Therapeutic Endoscopy and the Esophagus
Therapeutic gastrointestinal endoscopy is rapidly evolving, and this evolution is quite apparent for esophageal diseases. Minimally invasive endoluminal therapy now allows outpatient treatment of many esophageal diseases that were traditionally managed surgically. In this review article, we explore the most exciting new developments. We discuss the use of peroral endoscopic myotomy for treatment of achalasia and other related diseases, as well as the modifications that have allowed its use in treatment of Zenker diverticulum. We cover endoscopic treatment of gastroesophageal reflux disease and Barrett ’s esophagus. Further, we explore advanced endoscopic resection techniques.
The functional lumen imaging probe provides objective measurements of the gastroesophageal junction during laparoscopic anti-reflux surgery. There is a lack of data on how functional lumen imaging probe measurements change at follow-up. We aim to describe our institutional experience in performing functional lumen imaging probe during postoperative endoscopy after laparoscopic anti-reflux surgery.
CONCLUSION: Laparoscopic conversion from OAGB to RYGB is technically feasible with a moderate rate of postoperative complications. Severe (bile) reflux is a serious long-term complication after OAGB, with 4.1% of patients needing conversion to RYGB. Endoscopy after OAGB in patients showing clinical symptoms of gastroesophageal reflux disease is strongly advised to detect underlying pathologic changes.PMID:34794865 | DOI:10.1016/j.soard.2021.10.019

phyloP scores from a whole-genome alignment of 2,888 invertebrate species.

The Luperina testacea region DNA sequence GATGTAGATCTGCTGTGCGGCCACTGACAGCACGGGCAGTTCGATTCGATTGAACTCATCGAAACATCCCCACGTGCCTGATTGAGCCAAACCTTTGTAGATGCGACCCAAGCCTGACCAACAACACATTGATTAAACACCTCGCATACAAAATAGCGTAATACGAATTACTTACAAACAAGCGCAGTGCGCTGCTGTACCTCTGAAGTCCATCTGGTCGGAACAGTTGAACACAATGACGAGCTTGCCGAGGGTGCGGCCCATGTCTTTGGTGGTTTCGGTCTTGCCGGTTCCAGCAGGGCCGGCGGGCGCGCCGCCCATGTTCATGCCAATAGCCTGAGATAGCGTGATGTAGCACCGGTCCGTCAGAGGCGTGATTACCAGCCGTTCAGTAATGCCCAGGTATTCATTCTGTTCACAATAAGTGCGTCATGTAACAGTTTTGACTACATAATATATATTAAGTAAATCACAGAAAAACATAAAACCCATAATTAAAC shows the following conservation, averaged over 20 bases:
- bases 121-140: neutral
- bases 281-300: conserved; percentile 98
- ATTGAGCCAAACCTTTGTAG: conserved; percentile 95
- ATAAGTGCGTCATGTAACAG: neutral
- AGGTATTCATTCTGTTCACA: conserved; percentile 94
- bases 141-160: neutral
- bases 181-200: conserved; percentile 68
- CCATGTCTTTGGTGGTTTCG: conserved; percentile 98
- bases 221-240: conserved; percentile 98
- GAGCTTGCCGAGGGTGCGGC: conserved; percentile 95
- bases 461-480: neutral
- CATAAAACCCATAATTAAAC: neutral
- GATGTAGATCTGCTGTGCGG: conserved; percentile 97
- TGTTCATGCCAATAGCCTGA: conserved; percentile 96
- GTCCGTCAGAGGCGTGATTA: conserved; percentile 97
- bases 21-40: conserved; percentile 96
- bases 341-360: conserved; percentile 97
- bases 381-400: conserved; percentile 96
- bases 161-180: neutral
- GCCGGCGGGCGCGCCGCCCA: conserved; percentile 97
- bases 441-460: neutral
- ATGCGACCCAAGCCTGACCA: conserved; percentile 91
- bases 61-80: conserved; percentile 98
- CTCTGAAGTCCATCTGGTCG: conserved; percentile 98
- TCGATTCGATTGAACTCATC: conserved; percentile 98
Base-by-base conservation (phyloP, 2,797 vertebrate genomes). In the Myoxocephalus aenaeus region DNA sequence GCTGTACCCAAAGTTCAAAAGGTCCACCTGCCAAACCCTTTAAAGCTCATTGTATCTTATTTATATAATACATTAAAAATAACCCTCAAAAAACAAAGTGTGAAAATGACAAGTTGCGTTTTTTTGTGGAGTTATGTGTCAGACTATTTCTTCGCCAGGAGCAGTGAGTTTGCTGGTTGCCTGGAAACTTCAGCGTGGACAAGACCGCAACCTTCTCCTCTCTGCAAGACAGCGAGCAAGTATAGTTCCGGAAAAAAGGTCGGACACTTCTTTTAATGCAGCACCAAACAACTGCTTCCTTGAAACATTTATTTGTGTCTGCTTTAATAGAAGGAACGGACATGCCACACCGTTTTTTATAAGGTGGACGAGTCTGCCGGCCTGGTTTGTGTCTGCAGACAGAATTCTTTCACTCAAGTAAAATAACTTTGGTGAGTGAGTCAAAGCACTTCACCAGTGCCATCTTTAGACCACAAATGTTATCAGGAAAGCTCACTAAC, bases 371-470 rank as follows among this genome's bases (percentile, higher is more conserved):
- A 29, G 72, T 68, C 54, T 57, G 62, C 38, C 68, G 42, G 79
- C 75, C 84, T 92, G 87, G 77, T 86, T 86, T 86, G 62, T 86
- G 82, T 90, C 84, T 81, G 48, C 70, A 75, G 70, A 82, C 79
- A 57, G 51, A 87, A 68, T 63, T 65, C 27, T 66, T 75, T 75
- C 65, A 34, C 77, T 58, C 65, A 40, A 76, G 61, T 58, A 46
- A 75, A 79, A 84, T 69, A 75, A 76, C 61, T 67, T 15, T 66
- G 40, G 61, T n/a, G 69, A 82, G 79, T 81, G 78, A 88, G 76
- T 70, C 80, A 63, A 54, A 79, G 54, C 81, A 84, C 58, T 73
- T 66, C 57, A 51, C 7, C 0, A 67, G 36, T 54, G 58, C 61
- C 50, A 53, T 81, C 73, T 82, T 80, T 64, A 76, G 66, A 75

J Am Coll Radiol. 2021 Nov;18(11S):S330-S339. doi: 10.1016/j.jacr.2021.08.006.ABSTRACTEpigastric pain can have multiple etiologies including myocardial infarction, pancreatitis, acute aortic syndromes, gastroesophageal reflux disease, esophagitis, peptic ulcer disease, gastritis, duodenal ulcer disease, gastric cancer, and hiatal hernia. This document focuses on the scenarios in which epigastric pain is accompanied by symptoms such as heartburn, regurgitation, dysphagia, nausea, vomiting, and hematemesis, which raise suspicion for gastroesophageal reflux disease, esophagitis, peptic ulcer disease, gastritis, duodenal ulcer...
AbstractBackgroundAnti-reflux mucosectomy (ARMS) is a new endoscopic procedure involving a hemi-circumferential endoscopic mucosal resection (EMR) around the gastroesophageal junction. We aim to compare perioperative and quality of life outcomes of patients with reflux who underwent ARMS to a comparable group who underwent laparoscopic Nissen fundoplication (NF).MethodsA retrospective review of a prospectively maintained quality database was performed. All patients who underwent ARMS (n = 33) were matched with patients who underwent NF (n = 67). Clinical and quality of life (QOL) outcomes were collected preoperatively and ...
CONCLUSIONS: Flexible nasal endoscopic procedures are effective in the care of patients in a family medicine residency center and can be safely performed and taught to residents.PMID:34780657 | DOI:10.22454/FamMed.2021.332061